1) With the same operation, queries with less pages take less time
    2) Defragmenting indexes usually make the number of pages in a table smaller.

    As for the proper fill factor, that can be discovered, and if it is less than what an unmaintained index, then it will take less space. And if you never reindex, then the number only gets larger over time. That costs time for everything. Is the time greater than the time to reindex? Maybe no at first, but if we have larger fragmentation, versus a database that has index maintenance done nightly, then the difference can be stark.

    So, I’m not sure what you mean by “cause problems”, but more data means more time to read data, regardless of disk, memory or CPU cache.

    Reply
    • I look forward to your blog posts where you test your hypotheses out 🙂

      While you’re here — do you mind pointing me to any strong data in favor of rebuilding that you’ve seen? Anything that supports common wisdom on the matter?

      Thanks!

      Reply
      • I read Brent’s article linked here and I want to thank the both of you for the thought provoking piece. I am on the fence.
        For:
        1) Extent fragmentation and file system fragmentation are less relevant with VRAID and SSD
        2) Page splits are expensive and a default of 100% fill factor causes more splits

        Against
        1) More pages in memory with index maintenance (assuming limited resources)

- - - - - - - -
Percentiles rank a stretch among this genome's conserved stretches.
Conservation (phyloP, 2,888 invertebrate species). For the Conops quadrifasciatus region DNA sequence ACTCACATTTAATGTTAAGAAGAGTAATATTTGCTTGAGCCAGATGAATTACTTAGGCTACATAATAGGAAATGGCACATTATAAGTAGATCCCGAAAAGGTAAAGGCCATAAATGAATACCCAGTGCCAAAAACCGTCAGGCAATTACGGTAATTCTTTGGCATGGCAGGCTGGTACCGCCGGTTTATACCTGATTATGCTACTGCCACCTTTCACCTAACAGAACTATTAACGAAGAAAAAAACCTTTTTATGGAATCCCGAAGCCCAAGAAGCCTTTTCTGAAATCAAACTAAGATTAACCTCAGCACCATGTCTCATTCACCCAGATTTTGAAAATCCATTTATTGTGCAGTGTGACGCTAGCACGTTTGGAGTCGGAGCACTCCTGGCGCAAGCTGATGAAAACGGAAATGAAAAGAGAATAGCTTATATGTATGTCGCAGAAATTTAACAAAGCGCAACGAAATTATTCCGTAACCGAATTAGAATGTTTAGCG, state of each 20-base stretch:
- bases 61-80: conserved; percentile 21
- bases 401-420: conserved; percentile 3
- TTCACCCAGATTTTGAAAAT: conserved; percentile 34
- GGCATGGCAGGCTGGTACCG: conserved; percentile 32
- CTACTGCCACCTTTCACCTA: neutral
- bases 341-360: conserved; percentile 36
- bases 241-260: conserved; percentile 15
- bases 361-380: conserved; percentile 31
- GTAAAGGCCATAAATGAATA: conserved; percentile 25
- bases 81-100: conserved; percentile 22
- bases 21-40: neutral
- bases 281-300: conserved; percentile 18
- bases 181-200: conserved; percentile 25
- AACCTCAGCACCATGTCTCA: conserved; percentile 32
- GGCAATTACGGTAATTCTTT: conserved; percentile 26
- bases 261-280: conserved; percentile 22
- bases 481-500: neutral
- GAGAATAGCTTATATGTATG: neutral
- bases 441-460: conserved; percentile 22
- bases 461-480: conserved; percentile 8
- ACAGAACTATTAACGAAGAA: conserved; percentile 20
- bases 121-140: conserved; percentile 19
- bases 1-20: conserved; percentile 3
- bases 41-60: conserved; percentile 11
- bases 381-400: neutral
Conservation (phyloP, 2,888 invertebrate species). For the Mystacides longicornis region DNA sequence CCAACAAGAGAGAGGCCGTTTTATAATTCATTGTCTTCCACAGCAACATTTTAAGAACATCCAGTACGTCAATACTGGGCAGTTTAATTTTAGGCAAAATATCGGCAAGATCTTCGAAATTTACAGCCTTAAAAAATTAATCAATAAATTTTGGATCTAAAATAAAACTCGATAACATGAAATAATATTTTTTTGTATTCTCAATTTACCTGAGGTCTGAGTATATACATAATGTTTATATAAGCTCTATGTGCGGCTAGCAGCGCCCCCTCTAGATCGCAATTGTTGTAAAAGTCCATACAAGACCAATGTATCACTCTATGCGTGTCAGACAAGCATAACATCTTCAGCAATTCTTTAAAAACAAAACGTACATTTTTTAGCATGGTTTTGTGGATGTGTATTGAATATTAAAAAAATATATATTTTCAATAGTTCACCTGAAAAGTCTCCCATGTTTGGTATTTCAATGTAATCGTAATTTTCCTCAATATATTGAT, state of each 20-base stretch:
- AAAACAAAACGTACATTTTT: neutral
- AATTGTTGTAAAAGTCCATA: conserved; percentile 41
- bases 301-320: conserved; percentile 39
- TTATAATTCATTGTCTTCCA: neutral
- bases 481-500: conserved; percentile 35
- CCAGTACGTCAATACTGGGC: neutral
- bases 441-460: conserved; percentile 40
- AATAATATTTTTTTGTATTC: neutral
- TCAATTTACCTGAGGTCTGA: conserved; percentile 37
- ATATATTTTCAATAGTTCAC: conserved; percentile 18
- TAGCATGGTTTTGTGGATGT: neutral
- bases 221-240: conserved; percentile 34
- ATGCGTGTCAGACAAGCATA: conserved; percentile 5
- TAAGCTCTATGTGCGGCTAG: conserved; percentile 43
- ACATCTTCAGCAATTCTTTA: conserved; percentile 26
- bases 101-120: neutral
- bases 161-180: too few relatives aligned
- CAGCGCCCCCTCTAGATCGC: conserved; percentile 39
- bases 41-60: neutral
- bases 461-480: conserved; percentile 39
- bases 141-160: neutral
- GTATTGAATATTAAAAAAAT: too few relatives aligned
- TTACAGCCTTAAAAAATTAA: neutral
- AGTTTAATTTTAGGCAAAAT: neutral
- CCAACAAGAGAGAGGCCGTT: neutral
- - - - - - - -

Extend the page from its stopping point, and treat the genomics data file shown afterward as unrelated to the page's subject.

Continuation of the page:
2) Everything is larger with unchecked page-level fragmentation

        I’ll think about this some more, but I am still skeptical.

        Thanks!
        Eric

        Reply
    • Eric – can you give a quick rundown on your method to do this:

      As for the proper fill factor, that can be discovered

      Reply
      • Well, if you have a problem table and the default fill factor causes a lot of page splits, you gradually increment. This is expensive, as it requires personal attention, but some problems warrant that kind of attention.

        Reply
    • So the common wisdom claims that “the practice of reindexing prevents some performance problems”.
      It’s provable but not refutable. To refute that would be the same as proving “No problems are prevented by reindexing”. That’s where the challenge comes from. It’s important for team-reindex to demonstrate the problems that are avoided.

      The best I’ve been able to come up with is a demo where an index scan doubles the number of page reads using a cold cache. For every demo I’ve seen, either the performance impact has been around 1 millisecond of difference or it’s not a demo that represents something we’d see in production.

      I’ve not yet seen a production issue that was tied to fragmentation or page-density that was too low. Maybe I’ve been lucky, but I don’t think so.

      Reply